The pandemic’s impact on OTAs has amplified their existing concerns around the growing presence of Google in the market, and how the tech giant’s control could impact competitivity and, therefore, consumer choice.
According to GlobalData, the OTA market value decreased by a gruesome 60.4 per cent year-on-year (YoY) in 2020.
Ralph Hollister, travel and tourism analyst at GlobalData, said: “Google’s growing presence in online travel will be ominous for OTAs that have no choice but to rely on the search engine for web traffic.
“Regulators are starting to control Google’s practices, but the company has to be treated differently due to its position as a dominant search engine, as well as the fact that it is not offering directly competing services. Low competition can lead to rising prices, so it is vital for all travellers that the right balance is achieved.”
Laura Petrone, thematic analyst at GlobalData, added: “Google certainly has a huge responsibility when it comes to competitivity. Google has a monopoly over internet searches, and it has been accused many times of violating competition law to preserve this monopoly.
“Digital platforms like Google can use data generated knowledge from one market and taking advantage of their scale, they can expand their services to new markets. However, they need to be careful: in doing so they end up attracting even more regulatory scrutiny, as they are viewed as data monopolies in whichever sector they move into.”
GlobalData notes that from 2015 to 2019, the OTA market was seeing growth of 9.4 per cent compound annual growth rate (CAGR), reaching US$480.3 billion. This rapid growth rate and future growth potential intensified Google’s focus on online travel, it said.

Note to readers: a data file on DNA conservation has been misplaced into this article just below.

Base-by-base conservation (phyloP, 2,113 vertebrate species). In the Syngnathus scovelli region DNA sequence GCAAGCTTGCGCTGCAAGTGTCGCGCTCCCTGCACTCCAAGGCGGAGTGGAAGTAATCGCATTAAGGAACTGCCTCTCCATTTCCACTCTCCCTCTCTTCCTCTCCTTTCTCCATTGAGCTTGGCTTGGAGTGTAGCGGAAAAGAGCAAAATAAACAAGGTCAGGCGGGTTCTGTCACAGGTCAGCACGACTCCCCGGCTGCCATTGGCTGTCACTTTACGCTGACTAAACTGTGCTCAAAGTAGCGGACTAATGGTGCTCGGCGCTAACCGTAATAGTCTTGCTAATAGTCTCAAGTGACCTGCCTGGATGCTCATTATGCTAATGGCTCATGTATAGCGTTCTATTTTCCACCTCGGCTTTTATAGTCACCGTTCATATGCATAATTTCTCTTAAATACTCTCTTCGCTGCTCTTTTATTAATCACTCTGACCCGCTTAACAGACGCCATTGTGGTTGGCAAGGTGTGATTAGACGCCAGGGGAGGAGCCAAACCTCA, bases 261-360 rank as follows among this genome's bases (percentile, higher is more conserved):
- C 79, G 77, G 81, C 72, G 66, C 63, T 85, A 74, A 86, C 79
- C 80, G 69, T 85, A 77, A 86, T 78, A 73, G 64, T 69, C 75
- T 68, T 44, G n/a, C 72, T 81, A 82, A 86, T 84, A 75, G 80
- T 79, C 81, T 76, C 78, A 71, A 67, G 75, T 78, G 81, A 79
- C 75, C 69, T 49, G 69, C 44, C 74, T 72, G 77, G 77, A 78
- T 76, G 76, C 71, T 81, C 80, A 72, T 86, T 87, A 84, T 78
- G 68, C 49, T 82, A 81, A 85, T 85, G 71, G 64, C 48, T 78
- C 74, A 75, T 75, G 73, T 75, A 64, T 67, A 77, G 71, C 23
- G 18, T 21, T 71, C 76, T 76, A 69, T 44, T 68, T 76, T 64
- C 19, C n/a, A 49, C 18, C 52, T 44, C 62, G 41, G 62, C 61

By 2019, the OTA market was already blaming weakened visibility in Google search results for poor third quarter earnings. Expedia Group’s net income fell by 22 per cent YoY in 3Q2019, which it partially blamed on changes to Google’s algorithm, resulting in lost visibility.
Hollister continued: “Google really ramped up its activity in online travel prior to the pandemic. When looking at 2019 alone, Google launched its Travel Hub, added flight check-in and hotel booking abilities to Google Assistant, attached lodging listings to its Maps function, created a search site for hotel availability by destination, and Alphabet (Google’s parent company) even launched its own ride-hailing app.
“Google clearly has both the business model and capital needed to better weather an event like Covid-19: by 2020, Alphabet’s revenue was over 15 times the amount of Booking’s and Expedia’s combined.
“Struggling OTAs will rely more and more heavily on Google search traffic as they look to recover from the impact of the pandemic. Google will have to be mindful not to expand or act too aggressively in the short-term, or it will face more frequent anti-competitive claims, lawsuits, and fines.”